Christina's school was heavily damaged, too. She said there was a tornado drill there on Monday and she learned something very important that day.
"Just to duck," she said.
Among the most stunning video was an industrial section of Dallas, where rows of empty tractor-trailers crumpled like soda cans littered a parking lot.
"The officers were watching the tornadoes form and drop," Kennedale police Chief Tommy Williams said. "It was pretty active for a while."
The confirmed tornadoes touched down near Royce City and Silver Springs, said National Weather Service meteorologist Matt Bishop.
April is the peak of the tornado season that runs from March until June. Bishop said Tuesday's storms suggest that "we're on pace to be above normal."
Most of Dallas was spared the full wrath of the storm. Yet in Lancaster, television helicopters panned over exposed homes without roofs and flattened buildings. Broken sheets of plywood blanketed lawns and covered rooftops.
A pastor at one Lancaster church saw debris swirling in the wind, then herded more than 30 children, some as young as newborns, into a windowless room to ride out the storm. Nearby at the church's school, about 60 more children hid in another windowless room near the women's bathroom.
An entire wall of Cedar Valley Christian Academy wound up being taken out in the storm. Pastor Glenn Young said he didn't know when the school might re-open.
"I'm a little concerned," Young said. "This is our livelihood."
Residents could be seen walking down the street with firefighters and peering into homes, looking at the damage after the storm passed.
Devlin Norwood said he was at his Lancaster home when he heard the storm sirens. He said he made a quick trip to a nearby store when he saw the funnel-shaped tornado lower, kick up debris and head toward his neighborhood.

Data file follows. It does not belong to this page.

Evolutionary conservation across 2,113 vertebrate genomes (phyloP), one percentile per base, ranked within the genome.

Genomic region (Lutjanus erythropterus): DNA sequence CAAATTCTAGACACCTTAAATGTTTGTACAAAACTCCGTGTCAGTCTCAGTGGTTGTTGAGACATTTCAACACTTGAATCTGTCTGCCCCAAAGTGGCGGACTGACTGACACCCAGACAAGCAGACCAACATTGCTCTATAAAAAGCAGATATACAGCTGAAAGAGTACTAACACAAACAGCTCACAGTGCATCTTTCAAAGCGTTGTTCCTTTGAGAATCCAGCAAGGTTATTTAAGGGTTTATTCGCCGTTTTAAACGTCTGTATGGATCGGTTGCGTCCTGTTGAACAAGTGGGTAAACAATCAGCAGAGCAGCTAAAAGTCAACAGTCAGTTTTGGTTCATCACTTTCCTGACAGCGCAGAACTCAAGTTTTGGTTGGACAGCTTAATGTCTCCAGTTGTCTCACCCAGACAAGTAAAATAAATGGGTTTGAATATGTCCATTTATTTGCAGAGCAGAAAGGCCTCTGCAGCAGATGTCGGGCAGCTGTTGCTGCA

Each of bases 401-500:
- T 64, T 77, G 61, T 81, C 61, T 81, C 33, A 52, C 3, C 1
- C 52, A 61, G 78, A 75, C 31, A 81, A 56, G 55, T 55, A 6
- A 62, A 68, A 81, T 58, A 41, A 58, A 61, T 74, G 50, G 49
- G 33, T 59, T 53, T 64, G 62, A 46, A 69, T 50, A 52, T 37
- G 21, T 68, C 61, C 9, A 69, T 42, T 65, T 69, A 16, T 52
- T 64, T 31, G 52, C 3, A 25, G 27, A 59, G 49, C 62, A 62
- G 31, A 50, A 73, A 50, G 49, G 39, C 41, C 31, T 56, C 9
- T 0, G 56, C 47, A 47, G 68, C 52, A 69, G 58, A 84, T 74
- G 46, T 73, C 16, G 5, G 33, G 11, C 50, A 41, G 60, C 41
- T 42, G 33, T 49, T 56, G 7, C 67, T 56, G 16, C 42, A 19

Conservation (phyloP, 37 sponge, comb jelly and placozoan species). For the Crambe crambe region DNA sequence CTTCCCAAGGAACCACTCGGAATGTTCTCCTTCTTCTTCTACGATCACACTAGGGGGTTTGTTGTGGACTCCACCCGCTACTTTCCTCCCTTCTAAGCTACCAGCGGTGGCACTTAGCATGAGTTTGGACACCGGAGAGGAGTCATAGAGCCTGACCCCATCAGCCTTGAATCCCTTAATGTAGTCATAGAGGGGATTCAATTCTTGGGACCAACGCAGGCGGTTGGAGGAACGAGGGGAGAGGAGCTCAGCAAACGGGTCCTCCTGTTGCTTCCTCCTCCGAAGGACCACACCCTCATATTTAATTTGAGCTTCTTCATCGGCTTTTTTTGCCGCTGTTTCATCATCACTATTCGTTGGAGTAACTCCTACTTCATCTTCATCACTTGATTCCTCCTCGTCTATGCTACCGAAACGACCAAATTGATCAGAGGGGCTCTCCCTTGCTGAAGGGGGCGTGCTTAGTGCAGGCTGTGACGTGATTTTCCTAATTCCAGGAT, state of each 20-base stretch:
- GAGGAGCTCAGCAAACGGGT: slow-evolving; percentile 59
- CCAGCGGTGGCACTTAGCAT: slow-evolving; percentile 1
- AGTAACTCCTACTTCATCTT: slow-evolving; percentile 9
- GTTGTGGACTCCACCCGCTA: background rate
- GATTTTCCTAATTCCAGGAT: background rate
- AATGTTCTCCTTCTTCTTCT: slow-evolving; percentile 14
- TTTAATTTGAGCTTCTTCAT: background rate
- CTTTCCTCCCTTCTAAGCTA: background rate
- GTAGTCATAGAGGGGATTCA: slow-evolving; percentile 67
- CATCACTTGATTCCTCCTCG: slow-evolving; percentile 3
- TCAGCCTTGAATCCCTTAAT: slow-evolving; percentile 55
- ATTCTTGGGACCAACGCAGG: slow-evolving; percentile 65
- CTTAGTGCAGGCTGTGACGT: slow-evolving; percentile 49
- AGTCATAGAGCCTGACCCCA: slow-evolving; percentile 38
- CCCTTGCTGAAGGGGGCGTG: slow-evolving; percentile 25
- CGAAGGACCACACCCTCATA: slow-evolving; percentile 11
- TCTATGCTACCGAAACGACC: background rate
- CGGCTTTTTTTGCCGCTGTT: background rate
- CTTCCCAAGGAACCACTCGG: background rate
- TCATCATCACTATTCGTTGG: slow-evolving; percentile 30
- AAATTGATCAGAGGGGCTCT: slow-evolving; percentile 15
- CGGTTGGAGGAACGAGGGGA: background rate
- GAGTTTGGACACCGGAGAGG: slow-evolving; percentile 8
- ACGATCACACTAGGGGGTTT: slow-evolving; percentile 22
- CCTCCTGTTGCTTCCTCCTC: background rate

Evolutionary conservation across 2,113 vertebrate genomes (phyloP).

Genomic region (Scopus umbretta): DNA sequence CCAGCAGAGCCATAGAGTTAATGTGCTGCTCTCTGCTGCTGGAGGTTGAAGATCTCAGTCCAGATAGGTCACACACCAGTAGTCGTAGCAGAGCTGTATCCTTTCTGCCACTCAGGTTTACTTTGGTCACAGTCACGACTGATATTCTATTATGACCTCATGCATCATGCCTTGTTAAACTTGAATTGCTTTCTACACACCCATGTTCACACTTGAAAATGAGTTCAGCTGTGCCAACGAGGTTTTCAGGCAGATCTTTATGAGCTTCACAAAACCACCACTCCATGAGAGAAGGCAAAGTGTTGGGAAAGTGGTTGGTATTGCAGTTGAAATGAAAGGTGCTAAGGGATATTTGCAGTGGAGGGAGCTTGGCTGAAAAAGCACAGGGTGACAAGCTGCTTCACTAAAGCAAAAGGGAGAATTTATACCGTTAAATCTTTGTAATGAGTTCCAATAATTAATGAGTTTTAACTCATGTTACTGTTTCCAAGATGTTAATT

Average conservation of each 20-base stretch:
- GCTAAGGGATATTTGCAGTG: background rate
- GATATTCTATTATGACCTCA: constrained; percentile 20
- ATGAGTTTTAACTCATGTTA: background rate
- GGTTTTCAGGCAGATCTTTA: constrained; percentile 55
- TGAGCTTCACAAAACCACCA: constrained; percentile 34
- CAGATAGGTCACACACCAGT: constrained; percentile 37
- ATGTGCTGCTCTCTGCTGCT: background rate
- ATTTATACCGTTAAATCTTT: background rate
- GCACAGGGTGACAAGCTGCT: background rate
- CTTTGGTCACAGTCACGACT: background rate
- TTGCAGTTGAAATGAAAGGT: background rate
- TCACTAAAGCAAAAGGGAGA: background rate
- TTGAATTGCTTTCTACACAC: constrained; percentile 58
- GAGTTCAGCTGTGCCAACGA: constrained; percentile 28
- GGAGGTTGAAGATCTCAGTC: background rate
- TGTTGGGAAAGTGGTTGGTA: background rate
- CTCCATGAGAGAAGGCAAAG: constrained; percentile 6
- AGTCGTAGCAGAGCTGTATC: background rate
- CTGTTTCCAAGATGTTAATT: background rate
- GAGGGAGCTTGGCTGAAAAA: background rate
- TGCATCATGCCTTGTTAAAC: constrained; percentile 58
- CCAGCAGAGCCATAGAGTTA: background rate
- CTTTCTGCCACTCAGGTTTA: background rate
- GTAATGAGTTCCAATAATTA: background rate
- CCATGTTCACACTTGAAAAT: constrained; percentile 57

"I didn't see any damage until I got back home. We had trees destroyed, fences down, boards down, boards penetrating the roof and the house, shingles damaged," said Norwood, 50, an accountant and graduate student.
The storm pushed cars into fences and toppled trees. Branches and limbs scattered across lawns and residential streets, and in one driveway, a tow-behind RV was left torn apart and crumpled.
"Obviously we're going to have a lot of assessments to make when this is done," Dallas County spokeswoman Maria Arita said.
American Airlines canceled more than 450 arriving and departing flights at its hub airport by late Tuesday afternoon, and 37 other incoming flights had been diverted to different airports.
Dallas-Fort Worth International Airport canceled hundreds of flights and diverted others heading its way.
DFW Airport spokesman David Magana said more than 110 planes were damaged by hail. It wasn't clear how many belonged to American Airlines, but American and American Eagle had pulled 101 planes out of service for hail-damage inspections.
Flights also were canceled at Dallas Love Field, which is a big base for Southwest Airlines. That airline canceled more than 45 flights in and out of the airport by Tuesday evening.
Meteorologists said the storms were the result of a slow-moving storm system centered over northern New Mexico.
Gov. Rick Perry plans an aerial tour of the damage on Thursday.